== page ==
Goal 1: No Poverty

How Can You Protect Yourself From COVID-19 If You Don’t Have Water To Drink?

Why the 70 million refugees around the world need our help more than ever

By Hannah rochell
30 june 2020

We’ve heard and heeded the message loud and clear on how best to protect ourselves and others from COVID-19: stay home, stay safe. But what if you don’t have a home? What if you don’t have water to drink, let alone to wash your hands with? This is the case for refugees and displaced people around the world who don’t have the luxury of a house to live in or running water; there are no alcohol hand sanitisers and there is no access to a hospital if they get sick. 

How many people in the world are refugees?

70 million people globally are either displaced or live as refugees. This is often because they are fleeing conflict in their home country, as is the case for the thousands of refugees who have arrived from the Democratic Republic of Congo to Nakivale refugee settlement in Uganda in recent weeks. Life is already tough, and now they face the added fear of being vulnerable to becoming dangerously ill with COVID-19.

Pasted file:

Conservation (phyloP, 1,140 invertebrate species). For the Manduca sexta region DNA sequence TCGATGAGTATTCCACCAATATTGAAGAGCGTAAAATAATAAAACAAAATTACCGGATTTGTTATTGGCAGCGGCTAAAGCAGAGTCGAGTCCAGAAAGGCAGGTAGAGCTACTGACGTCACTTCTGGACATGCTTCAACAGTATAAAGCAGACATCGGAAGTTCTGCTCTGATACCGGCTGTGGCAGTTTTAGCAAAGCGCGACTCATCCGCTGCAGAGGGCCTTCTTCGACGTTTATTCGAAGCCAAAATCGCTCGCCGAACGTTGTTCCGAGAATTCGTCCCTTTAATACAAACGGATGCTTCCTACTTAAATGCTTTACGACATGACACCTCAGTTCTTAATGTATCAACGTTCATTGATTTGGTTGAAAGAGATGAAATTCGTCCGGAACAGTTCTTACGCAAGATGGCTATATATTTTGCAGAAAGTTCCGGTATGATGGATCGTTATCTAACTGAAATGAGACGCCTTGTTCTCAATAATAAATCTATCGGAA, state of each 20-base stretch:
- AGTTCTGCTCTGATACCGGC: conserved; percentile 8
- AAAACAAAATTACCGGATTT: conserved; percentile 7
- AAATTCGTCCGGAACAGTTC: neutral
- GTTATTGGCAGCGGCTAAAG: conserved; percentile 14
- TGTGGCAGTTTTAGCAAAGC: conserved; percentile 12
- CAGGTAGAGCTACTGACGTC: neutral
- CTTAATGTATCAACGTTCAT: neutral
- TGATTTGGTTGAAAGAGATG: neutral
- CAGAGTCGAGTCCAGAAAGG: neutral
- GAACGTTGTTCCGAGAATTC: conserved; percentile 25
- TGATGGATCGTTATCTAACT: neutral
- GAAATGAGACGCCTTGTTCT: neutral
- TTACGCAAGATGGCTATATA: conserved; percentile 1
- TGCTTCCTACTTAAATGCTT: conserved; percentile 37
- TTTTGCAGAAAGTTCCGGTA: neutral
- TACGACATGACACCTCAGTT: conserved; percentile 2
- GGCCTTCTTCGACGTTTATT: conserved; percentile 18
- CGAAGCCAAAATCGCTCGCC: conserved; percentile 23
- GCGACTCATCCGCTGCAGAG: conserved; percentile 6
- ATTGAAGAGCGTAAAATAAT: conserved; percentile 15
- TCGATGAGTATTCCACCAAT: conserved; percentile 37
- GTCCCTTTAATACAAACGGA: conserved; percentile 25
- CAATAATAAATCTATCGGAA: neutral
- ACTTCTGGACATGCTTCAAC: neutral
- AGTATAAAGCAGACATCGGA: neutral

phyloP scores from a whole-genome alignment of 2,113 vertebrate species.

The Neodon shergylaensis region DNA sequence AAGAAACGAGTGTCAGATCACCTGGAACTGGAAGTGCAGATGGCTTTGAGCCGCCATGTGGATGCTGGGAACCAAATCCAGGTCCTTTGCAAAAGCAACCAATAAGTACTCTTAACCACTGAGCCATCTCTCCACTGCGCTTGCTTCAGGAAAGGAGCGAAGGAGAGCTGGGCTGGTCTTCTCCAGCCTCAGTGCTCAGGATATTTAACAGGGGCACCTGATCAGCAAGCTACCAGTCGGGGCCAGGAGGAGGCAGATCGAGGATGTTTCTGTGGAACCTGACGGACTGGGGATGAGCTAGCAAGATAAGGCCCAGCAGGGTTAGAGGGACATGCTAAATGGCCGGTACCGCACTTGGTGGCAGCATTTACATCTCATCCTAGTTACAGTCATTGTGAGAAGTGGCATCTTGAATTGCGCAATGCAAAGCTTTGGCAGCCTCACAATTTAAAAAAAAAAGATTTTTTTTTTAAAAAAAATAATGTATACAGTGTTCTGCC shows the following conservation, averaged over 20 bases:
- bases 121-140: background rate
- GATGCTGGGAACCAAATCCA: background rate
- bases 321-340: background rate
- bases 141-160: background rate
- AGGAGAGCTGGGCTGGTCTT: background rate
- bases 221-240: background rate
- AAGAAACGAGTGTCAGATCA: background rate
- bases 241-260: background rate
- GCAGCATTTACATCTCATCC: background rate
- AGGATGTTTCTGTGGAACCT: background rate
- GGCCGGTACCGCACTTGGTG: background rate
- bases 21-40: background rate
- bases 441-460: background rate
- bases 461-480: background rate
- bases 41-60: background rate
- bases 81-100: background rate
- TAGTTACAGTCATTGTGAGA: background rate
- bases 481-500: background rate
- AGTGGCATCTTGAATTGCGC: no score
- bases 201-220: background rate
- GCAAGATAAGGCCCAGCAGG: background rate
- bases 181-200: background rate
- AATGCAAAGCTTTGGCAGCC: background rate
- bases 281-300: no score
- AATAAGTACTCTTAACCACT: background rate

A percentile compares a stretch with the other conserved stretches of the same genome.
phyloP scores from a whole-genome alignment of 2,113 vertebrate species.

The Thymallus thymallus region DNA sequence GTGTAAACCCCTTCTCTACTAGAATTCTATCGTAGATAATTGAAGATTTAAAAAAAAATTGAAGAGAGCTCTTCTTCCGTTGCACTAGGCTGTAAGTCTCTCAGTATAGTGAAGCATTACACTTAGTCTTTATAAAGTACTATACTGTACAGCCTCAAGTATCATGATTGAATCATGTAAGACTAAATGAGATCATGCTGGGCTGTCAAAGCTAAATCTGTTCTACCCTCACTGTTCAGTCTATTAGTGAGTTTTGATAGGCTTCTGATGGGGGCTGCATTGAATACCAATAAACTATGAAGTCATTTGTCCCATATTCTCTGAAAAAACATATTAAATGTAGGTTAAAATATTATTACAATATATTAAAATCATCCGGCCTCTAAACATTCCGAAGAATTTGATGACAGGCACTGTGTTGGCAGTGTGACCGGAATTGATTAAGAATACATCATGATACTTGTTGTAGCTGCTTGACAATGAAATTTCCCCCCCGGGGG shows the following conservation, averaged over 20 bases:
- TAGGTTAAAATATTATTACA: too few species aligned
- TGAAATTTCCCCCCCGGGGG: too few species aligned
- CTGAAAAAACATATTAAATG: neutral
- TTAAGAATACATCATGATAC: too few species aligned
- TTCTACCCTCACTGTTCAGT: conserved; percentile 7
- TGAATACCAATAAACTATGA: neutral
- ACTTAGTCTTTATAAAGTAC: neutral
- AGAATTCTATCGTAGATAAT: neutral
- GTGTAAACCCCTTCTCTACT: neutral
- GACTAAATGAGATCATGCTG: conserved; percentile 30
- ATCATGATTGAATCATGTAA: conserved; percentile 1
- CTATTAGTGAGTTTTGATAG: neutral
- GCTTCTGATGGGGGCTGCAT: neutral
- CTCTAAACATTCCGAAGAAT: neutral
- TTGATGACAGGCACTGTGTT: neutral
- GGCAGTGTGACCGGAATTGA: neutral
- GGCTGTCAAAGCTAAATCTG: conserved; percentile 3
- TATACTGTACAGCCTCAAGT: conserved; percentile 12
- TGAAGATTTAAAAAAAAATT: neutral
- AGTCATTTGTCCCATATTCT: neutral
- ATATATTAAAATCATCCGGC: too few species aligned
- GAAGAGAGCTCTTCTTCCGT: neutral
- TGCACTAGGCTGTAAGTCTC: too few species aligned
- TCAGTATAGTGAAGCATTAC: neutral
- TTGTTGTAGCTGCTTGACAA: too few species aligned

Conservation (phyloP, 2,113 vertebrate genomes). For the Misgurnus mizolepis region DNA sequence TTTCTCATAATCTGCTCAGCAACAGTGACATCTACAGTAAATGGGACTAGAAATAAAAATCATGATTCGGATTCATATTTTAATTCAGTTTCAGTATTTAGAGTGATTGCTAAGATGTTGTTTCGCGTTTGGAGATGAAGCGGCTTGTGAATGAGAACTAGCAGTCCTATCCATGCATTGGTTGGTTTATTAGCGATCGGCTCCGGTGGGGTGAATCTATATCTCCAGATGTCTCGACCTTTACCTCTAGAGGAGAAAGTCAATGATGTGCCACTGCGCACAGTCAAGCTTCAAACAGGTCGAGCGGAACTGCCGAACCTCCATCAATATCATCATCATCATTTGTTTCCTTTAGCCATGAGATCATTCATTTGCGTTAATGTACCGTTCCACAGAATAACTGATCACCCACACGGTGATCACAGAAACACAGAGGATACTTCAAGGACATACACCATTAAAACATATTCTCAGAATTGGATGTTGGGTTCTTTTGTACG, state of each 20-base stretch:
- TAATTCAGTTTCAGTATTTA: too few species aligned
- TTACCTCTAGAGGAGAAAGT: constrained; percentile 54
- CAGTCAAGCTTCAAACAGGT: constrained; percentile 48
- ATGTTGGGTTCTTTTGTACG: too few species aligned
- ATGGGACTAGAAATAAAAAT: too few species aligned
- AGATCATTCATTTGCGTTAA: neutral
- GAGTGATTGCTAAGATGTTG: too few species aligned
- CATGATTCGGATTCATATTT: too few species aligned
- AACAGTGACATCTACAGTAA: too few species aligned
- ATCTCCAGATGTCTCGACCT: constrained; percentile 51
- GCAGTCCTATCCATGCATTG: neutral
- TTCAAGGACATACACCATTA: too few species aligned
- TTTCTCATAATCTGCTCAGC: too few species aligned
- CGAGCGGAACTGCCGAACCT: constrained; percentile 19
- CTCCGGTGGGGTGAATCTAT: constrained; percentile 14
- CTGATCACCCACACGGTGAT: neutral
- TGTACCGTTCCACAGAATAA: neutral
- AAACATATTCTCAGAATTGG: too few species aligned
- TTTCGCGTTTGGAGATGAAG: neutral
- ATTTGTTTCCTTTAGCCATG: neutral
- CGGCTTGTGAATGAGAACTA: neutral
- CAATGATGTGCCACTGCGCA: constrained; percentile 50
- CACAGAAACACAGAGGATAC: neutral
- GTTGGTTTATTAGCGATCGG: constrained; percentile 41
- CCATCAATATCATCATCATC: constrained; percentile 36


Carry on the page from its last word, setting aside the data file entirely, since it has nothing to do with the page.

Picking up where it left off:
Female entrepreneurs making soap for Nakivale refugee settlement in Uganda

Why are refugees more vulnerable during a pandemic?

Refugees are more likely to be malnourished, immunocompromised, or to have underlying health conditions. Good, up-to-date information about the ever-developing pandemic is harder to access, as is decent healthcare. Refugee settlements are also very densely populated, making it virtually impossible to self-isolate.

Builders working on a hands-free washing station

What exactly is being done?

In partnership with To.org and in collaboration with Alight and local refugee leaders, we are working specifically in the Nakivale refugee settlement, where we are activating training initiatives and public health campaigns to empower the people that live there with knowledge about the virus. We are also investing in small business enterprises to produce and distribute crucial supplies. For example, female entrepreneurs are making masks, while construction groups are building industrial quality hands-free washing stations with local materials and labour. Opportunigee is a group of female refugees who are making and distributing soap amongst the community there - regular hand-washing is one of the most simple and cost-effective ways to control COVID-19. These measures allow those who can’t stay at home to protect themselves and feel as safe as possible during these troubled times.  

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